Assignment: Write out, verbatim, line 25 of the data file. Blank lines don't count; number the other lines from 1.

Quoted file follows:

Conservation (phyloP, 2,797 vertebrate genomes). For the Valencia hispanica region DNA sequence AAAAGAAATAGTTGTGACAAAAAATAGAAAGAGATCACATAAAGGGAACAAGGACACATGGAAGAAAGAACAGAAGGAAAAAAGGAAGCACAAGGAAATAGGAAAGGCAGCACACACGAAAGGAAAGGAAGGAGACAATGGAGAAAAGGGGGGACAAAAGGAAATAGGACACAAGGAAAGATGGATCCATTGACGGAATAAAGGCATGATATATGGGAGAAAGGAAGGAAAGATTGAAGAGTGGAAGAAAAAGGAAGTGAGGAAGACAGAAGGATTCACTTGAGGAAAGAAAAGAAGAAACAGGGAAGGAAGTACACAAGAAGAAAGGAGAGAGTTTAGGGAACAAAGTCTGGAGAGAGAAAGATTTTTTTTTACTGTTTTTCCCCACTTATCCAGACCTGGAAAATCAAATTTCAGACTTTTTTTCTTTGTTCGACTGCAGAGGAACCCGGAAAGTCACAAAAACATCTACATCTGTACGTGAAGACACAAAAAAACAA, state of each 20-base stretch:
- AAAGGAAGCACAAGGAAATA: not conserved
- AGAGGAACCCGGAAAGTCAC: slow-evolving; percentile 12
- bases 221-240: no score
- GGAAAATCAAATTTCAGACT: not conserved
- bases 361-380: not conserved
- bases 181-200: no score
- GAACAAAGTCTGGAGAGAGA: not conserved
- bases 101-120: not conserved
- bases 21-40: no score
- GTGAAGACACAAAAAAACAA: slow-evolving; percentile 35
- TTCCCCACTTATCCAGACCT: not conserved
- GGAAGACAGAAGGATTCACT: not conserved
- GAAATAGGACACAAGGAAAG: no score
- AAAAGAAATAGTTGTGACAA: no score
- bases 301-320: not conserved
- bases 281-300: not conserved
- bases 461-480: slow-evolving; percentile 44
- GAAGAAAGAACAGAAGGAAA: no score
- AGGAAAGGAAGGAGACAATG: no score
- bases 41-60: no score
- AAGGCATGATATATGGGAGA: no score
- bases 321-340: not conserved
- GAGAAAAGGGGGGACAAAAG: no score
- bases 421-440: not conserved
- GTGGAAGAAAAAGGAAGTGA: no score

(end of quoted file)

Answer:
- bases 421-440: not conserved